Wednesday 7 November 2012

The search for ‘cheesy bottoms’ continues...

With our towed video camera back up and running it was time to kick into gear and continue our search for aggregations of deep sea sponges on the seabed of the Faroe-Shetland Channel. Keeping an eye out for the aptly named ‘Ostebund’ or ‘cheesy bottoms’ as they are known by Faroese fishermen due to their appearance, we continue to move eastward towards previously identified records of the habitat.

Along our journey we came across some oil industry installations, the first sign of other civilisation we’ve had all trip barring the odd trawler vessel in the distance. After some frantic waving and observing it was back to the video surveys. What beheld us was some pretty interesting animals, including a range of lamellate, lobose and encrusting sponges, a fireworks anemone or two, some vivid red sea cucumbers, pencil urchins and several species of fish. A taste of the diversity of species identified are provided below.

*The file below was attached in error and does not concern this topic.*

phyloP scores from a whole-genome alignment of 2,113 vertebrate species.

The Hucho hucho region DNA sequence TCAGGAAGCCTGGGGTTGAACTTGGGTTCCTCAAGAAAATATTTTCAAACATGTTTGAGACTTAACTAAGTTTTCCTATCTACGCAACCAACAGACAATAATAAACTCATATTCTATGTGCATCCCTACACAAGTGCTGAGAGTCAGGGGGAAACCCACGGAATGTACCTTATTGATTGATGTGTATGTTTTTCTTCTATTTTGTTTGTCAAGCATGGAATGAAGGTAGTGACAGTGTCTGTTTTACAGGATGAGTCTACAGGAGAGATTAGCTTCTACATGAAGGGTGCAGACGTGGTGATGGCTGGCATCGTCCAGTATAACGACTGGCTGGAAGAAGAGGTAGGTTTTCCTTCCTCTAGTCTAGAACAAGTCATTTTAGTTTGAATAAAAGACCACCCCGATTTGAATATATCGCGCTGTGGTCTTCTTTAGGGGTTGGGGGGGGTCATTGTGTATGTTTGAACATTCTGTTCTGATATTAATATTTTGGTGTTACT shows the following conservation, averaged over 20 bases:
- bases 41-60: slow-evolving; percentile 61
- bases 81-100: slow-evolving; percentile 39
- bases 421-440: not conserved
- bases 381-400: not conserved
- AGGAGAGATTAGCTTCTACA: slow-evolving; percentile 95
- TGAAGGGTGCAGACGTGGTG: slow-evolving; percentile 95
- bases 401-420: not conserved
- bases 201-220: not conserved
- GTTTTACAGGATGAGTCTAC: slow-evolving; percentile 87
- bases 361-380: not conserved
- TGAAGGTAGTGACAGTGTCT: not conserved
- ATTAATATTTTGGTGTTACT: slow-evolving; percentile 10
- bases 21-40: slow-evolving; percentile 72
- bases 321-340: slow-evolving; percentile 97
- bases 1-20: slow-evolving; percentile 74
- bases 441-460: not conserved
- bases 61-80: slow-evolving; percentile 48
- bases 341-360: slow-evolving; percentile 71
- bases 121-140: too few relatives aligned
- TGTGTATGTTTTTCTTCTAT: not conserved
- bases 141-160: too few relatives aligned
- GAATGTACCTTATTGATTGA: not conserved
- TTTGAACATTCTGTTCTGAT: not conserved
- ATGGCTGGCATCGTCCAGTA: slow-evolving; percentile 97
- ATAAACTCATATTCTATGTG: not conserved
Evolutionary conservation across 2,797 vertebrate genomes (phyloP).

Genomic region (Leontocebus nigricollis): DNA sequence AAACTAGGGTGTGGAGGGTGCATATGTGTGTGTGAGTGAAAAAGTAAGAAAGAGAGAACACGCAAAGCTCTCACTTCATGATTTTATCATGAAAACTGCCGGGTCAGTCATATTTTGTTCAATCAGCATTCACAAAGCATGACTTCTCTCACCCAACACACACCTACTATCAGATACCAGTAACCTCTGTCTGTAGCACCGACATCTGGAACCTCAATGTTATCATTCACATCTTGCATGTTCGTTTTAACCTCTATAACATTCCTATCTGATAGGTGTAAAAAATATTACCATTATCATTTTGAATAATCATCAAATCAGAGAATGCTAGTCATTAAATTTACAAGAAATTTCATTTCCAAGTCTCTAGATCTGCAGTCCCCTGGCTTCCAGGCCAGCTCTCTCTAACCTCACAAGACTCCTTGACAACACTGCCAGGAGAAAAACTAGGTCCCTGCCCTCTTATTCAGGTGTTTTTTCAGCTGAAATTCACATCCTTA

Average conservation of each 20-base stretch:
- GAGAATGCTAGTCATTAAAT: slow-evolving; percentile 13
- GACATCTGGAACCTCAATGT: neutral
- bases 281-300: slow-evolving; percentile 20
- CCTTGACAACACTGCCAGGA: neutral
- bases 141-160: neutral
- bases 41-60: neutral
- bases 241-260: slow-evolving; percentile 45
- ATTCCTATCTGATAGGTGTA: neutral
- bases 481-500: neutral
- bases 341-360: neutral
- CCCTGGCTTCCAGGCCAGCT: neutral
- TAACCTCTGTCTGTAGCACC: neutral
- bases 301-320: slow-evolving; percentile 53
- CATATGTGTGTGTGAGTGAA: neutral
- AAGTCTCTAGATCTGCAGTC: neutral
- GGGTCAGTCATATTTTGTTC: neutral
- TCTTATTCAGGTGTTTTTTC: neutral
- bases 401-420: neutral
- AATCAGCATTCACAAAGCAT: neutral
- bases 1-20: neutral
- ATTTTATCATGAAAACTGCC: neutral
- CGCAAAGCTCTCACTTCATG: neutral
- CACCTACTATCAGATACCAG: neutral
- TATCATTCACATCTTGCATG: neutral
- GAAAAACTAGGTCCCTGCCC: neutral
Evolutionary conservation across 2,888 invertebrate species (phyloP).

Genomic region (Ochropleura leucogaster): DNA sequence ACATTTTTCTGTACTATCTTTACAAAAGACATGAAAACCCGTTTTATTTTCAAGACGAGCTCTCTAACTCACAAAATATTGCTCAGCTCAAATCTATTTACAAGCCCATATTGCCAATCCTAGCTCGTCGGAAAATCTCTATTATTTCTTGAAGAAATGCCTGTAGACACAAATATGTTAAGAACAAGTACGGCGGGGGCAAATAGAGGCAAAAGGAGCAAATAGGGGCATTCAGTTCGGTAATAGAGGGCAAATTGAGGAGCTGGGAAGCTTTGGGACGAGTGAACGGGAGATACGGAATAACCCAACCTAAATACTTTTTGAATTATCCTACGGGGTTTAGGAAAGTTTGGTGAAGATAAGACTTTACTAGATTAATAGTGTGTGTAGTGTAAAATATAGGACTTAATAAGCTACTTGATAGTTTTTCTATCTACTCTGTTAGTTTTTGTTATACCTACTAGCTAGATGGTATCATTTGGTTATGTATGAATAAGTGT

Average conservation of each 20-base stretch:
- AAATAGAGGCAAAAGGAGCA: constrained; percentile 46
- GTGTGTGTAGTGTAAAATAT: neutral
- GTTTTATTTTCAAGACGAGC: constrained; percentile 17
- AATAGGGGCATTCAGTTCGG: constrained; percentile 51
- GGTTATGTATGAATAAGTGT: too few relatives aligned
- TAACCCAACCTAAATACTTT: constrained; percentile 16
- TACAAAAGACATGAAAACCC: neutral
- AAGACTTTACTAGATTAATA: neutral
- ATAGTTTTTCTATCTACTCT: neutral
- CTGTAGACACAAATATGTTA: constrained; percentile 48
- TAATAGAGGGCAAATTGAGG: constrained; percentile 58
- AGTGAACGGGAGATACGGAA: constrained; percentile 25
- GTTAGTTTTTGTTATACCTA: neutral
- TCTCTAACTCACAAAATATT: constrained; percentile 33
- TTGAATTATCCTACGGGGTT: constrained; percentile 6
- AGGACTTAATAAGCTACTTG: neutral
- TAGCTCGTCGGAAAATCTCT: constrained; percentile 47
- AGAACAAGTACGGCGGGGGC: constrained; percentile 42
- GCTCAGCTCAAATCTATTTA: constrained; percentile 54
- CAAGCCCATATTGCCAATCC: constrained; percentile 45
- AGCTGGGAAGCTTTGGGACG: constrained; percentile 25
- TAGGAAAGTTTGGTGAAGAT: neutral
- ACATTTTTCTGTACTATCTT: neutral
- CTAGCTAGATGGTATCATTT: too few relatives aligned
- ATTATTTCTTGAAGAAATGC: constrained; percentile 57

Cerianthid anemone

Sea cucumber, pencil urchin and lamellate sponge on coarse sediments

Sponge communities on rock

All was going well, and we were moving towards completing some repeat surveys from data on sponge grounds collected over six years ago, but unfortunately camera problems once again struck. This time the camera tow cable had become wrapped around the transponder unit that tells us the position of the camera on the seabed. So, it was back to the angle grinder to cut out the now kinked piece of cable and a 2 hour repair job at 1am in the morning. With the camera back up and running it was now time for the weather to foil our plans. We now sit waiting for a weather window to continue with our camera work.